The world’s largest-ever wave power plant is set to be built by Israel’s Eco Wave Power (EWP) on Turkey’s Black Sea coast following inking of deal with Oren Ordu Enerji.
The phased, 77MW plant, based on a fixed, modular array of steel floats hinged to piston-equipped arms that pump a working fluid via a subsea umbilical pieline to an onshore generator in time with the rise and fall of incoming waves, would be built starting with a 4MW pilot in the port of Ordu.
No date for the start of construction of the $150m project, which will look at nine breakwater locations, was announced at the time of signing of the agreement.
“With the goal to build a self-sufficient grid [in the region], Ordu sees EWP as an important asset to fully realising our potential for 100% clean energy,” said Mustafa Kemal Macit, CEO of Ordu Enerji.
“The entire municipality of Ordu is excited to fully realise the sea’s potential and use its unlimited source of energy to power our electrical grid. This project demonstrates that Ordu Enerji is committed to investing in innovative clean energy technologies.”
EWP CEO Inna Braverman said: “This landmark agreement… will allow us to provide clean electricity from Turkish waves, for the very first time. With ambitious sustainability goals and regional proximity to our headquarters, Turkey is an interesting location to further implement and develop our innovative wave energy technology.”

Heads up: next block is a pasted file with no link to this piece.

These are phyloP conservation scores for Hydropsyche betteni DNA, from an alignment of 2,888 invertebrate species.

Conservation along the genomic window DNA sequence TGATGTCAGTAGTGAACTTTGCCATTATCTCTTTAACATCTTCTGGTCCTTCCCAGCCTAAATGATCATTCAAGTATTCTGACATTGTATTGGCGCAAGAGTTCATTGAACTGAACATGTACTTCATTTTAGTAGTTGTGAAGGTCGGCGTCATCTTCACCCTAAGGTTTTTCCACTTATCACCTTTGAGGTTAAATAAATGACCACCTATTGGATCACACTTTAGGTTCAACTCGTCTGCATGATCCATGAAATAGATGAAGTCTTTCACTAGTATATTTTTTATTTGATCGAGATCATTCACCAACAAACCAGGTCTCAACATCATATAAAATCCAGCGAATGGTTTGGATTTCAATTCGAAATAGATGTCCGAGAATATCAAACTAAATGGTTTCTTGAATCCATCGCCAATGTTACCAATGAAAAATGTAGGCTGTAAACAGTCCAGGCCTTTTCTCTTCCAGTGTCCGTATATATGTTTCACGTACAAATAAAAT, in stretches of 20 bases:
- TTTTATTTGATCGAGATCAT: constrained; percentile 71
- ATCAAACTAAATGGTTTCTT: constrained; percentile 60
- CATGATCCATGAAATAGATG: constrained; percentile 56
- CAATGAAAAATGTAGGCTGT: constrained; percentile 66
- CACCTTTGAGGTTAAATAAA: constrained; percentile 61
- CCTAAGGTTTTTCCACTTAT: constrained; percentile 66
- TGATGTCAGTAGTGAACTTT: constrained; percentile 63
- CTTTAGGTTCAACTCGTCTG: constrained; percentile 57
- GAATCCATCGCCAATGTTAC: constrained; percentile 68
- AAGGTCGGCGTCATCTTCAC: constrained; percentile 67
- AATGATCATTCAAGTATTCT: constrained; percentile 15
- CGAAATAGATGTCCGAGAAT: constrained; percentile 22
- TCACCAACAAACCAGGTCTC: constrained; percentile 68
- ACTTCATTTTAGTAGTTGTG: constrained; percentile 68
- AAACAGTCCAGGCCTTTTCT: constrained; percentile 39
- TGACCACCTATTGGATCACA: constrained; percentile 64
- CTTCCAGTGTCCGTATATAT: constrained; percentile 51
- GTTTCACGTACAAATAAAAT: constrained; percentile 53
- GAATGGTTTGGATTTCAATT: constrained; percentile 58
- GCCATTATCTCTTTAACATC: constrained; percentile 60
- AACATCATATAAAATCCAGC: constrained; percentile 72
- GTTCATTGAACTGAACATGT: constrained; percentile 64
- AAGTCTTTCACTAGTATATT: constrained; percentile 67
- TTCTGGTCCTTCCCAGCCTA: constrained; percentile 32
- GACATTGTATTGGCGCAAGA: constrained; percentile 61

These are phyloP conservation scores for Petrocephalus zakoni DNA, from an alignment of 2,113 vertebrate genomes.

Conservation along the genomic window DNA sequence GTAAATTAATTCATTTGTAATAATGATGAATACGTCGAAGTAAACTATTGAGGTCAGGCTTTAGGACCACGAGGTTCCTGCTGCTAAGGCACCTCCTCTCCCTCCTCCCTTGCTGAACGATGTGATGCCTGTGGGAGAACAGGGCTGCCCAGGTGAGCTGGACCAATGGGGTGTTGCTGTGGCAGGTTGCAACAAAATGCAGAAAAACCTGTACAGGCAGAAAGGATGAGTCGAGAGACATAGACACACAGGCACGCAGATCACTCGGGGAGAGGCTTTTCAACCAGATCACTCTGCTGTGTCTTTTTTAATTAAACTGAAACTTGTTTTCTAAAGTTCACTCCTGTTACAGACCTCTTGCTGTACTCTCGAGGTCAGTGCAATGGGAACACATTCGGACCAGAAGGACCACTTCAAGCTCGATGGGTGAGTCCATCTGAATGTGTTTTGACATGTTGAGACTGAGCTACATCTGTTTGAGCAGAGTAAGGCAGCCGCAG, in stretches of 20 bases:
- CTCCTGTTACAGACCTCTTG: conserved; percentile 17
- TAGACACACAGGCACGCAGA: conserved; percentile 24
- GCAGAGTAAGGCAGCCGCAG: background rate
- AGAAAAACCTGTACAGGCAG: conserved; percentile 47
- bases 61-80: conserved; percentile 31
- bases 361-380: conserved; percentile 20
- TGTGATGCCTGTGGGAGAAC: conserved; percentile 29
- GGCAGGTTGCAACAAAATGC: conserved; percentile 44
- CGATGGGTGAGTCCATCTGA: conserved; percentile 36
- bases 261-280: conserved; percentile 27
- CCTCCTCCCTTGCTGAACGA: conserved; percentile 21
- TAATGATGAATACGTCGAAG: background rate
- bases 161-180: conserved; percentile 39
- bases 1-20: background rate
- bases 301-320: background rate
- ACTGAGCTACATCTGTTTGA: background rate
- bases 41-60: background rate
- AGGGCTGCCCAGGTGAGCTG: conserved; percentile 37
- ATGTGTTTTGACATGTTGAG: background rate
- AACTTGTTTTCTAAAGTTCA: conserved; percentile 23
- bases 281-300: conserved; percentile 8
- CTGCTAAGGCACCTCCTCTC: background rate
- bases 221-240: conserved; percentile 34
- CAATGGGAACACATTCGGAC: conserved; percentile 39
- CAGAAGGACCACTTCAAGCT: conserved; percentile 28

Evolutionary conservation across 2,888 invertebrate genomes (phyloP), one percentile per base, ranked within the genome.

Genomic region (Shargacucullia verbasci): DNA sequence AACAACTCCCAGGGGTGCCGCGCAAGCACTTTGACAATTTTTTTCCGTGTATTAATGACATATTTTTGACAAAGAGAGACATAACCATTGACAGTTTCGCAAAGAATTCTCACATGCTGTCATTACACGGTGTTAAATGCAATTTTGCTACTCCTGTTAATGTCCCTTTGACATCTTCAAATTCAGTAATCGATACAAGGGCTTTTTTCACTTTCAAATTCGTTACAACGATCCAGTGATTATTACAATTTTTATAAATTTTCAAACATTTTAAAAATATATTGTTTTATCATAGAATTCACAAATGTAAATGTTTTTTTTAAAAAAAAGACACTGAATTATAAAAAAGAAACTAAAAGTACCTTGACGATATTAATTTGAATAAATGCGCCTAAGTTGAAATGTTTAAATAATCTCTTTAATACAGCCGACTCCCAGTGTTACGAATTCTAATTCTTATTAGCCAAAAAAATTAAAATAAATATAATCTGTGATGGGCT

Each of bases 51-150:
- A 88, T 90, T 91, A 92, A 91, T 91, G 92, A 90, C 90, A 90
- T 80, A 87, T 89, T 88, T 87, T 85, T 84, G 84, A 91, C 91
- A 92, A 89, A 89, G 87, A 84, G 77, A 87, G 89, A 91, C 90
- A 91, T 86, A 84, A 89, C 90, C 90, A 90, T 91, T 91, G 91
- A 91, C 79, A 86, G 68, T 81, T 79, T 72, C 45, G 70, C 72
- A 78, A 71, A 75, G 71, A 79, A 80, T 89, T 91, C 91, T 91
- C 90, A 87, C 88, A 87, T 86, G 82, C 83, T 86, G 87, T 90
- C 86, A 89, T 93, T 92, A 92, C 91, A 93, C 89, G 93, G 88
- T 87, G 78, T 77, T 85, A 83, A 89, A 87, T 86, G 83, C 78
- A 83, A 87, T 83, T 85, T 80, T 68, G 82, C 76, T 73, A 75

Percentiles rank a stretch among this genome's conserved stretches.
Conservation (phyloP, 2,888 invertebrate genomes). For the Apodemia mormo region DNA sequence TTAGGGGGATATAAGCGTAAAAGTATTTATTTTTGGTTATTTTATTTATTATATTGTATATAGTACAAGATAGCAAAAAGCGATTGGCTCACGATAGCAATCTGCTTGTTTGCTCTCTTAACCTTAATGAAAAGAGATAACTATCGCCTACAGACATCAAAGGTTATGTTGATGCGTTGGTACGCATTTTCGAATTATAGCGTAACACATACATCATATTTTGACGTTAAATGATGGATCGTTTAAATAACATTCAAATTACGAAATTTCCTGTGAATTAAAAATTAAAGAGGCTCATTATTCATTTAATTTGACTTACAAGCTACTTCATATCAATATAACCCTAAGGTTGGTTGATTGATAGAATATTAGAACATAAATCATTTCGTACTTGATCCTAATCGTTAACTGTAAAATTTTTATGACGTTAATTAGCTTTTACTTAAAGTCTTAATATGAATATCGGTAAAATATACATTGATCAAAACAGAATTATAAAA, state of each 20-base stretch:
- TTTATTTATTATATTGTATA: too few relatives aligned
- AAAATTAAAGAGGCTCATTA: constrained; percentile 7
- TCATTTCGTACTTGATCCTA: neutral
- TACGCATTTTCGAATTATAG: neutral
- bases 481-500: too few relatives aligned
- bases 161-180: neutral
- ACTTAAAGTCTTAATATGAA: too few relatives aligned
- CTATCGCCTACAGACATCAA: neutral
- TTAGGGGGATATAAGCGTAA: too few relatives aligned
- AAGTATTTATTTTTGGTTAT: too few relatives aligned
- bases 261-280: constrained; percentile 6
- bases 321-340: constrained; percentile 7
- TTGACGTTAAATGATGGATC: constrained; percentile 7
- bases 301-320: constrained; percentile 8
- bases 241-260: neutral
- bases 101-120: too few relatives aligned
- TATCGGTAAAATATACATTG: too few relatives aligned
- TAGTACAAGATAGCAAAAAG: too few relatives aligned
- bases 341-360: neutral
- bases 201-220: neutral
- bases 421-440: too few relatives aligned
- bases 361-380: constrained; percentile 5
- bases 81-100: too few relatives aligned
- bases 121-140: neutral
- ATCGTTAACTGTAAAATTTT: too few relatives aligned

The two companies in a statement said the deal “reflected a renewed effort to bridge Turkish and Israeli relations, epitomised by a recent call between Israeli Prime Minister-designate Benjamin Netanyahu and Turkish President Recep Tayyip Erdogan who agreed to establish ‘a new era of relations’ between the two countries, discussing ways to significant strengthen economic and diplomatic ties”.
“This is an important partnership that we hope further strengthens Türkiye and Israel’s ties,” said Ayşe Mehlika Yıldız Ersen, Third Secretary of the Turkish Embassy in Tel Aviv.
EWP – which is currently building a grid-connected project in Israel with investment from the country’s energy ministry and is to soon start installation of a pilot in the Port of Los Angeles – has a total project pipeline of over 400MW.
Eco Wave Power received funding from the European Union Regional Development Fund, Innovate UK and the European Commission’s Horizon 2020 framework program.
Wave power is enjoying a recent upsurge in industrial interest after a slump in the emerging market in 2014 that led to early pioneering players including Pelamis and Aquamarine Power going into receivership.
Estimates of the size and speed of the potential wave and tidal energy roll-out around the world range widely. Ocean Energy Europe, the industry’s representative body in Europe, has said 100GW of installed capacity could be installed off EU by 2050, meeting 10% of member states’ power demand.